On March 31, Turkey will elect mayors for 81 provincial capitals and 957 towns. However, in these local elections, as expressed by narratives of President Erdogan, the impression is that the country is “about to engage in war or is going to undergo a change of regime.” For Erdogan, these elections are a “matter of survival” for Turkey, which now faces stagflation, recession and surging inflation.
He pushes nationalist discourse as his party’s chances start to look shaky in Ankara, Istanbul and other big cities. The president is worried about the possible outcome of the elections and is trying to divert the voters’ attention.
After a relatively long period of silence in his anti-Israeli declarations, Erdogan lately has called Prime Minister Benjamin Netanyahu a “thief” and a “tyrant who slaughters seven-year-old Palestinian kids.” He warned Netanyahu to not provoke Muslims by making Israeli soldiers enter Muslim holy sites in Jerusalem.
But his now well-known anti-Israeli, antisemitic outbursts are nothing compared with the brazen attack on the sensitive issue of China’s massive crackdown on Uyghur Muslims in Xinjiang province.
On February 9, the Turkish Foreign Ministry released a statement condemning the policy of systematic assimilation against the Uyghur Turks “as a great shame for humanity.” Several days later, at the United Nations Human Rights Council in Geneva, Turkey’s Foreign Minister Mevlut Cavusoglu cited reports regarding human rights violations against Uyghurs in Xinjiang as serious cause for concern.
The strong Chinese reaction was quickly expressed by its ambassador in Ankara, Deng Li. “Criticizing your friend publicly everywhere is not a constructive approach… if you choose a non-constructive path, it will negatively affect mutual trust and understanding, and will be reflected in commercial and economic relations.” As a first retaliation step, China temporarily closed its consulate in Izmir and issued a travel warning to Chinese citizens traveling to Turkey.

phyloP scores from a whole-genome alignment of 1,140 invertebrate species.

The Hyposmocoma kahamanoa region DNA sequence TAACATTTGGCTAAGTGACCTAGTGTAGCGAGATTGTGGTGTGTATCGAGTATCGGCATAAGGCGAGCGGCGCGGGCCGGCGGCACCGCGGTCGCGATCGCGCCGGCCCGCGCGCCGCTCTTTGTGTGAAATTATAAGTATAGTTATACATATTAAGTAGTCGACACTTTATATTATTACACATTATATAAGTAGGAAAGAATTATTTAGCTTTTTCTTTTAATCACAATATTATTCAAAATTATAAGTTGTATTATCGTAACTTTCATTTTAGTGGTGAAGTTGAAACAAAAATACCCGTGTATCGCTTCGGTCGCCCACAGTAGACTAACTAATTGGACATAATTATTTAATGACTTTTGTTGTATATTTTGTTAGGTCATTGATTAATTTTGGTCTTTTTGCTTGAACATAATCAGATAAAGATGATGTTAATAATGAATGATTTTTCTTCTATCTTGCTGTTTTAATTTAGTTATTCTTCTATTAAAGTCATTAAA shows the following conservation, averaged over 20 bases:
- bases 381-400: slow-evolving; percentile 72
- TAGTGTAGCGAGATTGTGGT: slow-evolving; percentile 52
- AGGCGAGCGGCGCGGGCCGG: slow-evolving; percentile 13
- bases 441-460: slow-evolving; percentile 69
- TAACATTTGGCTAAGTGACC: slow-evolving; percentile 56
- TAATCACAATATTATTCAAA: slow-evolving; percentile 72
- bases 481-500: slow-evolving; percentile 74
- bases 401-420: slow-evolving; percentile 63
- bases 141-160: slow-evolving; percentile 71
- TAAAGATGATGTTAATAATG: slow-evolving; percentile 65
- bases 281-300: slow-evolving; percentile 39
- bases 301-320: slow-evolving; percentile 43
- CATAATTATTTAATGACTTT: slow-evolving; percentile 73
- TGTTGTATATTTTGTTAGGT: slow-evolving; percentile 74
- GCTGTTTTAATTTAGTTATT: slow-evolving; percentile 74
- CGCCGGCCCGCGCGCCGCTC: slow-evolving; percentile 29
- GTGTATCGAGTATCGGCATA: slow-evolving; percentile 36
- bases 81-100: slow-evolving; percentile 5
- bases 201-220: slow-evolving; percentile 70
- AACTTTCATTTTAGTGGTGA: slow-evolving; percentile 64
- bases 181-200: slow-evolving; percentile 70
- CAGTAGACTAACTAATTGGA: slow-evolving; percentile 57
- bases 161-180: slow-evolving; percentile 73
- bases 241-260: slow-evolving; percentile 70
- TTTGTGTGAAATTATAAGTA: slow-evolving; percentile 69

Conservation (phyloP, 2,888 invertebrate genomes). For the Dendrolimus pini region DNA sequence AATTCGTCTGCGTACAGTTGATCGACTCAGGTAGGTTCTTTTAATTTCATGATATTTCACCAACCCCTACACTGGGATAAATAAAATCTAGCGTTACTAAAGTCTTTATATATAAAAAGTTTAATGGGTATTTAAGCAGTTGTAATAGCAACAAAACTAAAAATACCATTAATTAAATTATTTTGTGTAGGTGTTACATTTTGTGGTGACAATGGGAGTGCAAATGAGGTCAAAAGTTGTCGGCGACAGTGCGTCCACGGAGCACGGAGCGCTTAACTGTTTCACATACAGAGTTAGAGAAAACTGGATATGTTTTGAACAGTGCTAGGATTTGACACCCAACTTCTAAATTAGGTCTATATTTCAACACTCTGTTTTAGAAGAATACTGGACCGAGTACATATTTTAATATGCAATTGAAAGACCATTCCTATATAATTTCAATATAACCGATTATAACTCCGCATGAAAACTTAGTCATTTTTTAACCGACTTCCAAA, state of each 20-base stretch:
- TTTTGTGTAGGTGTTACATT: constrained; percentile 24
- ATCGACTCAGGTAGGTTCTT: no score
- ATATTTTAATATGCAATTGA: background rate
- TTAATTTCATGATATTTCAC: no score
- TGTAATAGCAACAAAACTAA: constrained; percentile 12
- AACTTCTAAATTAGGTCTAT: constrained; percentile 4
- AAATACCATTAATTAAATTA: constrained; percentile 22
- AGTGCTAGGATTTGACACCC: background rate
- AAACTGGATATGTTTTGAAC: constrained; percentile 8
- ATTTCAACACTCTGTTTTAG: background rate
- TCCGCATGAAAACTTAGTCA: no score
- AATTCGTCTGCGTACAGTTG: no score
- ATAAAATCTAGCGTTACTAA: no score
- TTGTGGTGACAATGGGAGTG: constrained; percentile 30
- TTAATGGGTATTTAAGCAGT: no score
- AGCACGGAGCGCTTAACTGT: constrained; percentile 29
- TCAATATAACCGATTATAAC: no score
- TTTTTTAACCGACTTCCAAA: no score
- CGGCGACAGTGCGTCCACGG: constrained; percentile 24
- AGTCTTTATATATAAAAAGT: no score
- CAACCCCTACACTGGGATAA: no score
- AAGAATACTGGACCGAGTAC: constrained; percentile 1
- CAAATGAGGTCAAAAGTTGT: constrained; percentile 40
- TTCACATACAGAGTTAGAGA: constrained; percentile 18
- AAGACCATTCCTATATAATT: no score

Erdogan has a long history of using nationalistic issues for internal needs. Following the 2009 Urumqi riots in Xinjiang that cost more than 200 lives, mainly of Han Chinese, then-prime minister Erdogan described the events as “a kind of genocide.”
Erdogan’s hypocrisy when he pretends to defend Muslims all over the world is palpable, when compared with Turkey’s policy regarding the rights of its own oppressed Kurdish population. Over a ten-year period (1991-2001) during the democratic regime under military supervision, 3,206 Kurdish villages in southern Turkey were either evacuated or burned down in order to “defend” them from the Kurdish PKK insurgency.
Since Erdogan came to power, no resolution has been found for the situation of people within the southeast of the country. According to Amnesty International, many of the estimated 500,000 people, displaced in 2015 and 2016 from their homes in areas under the curfews across the southeast of Turkey, lacked access to adequate housing and livelihoods. Many were unable to return to their homes that had been destroyed during or after military operations.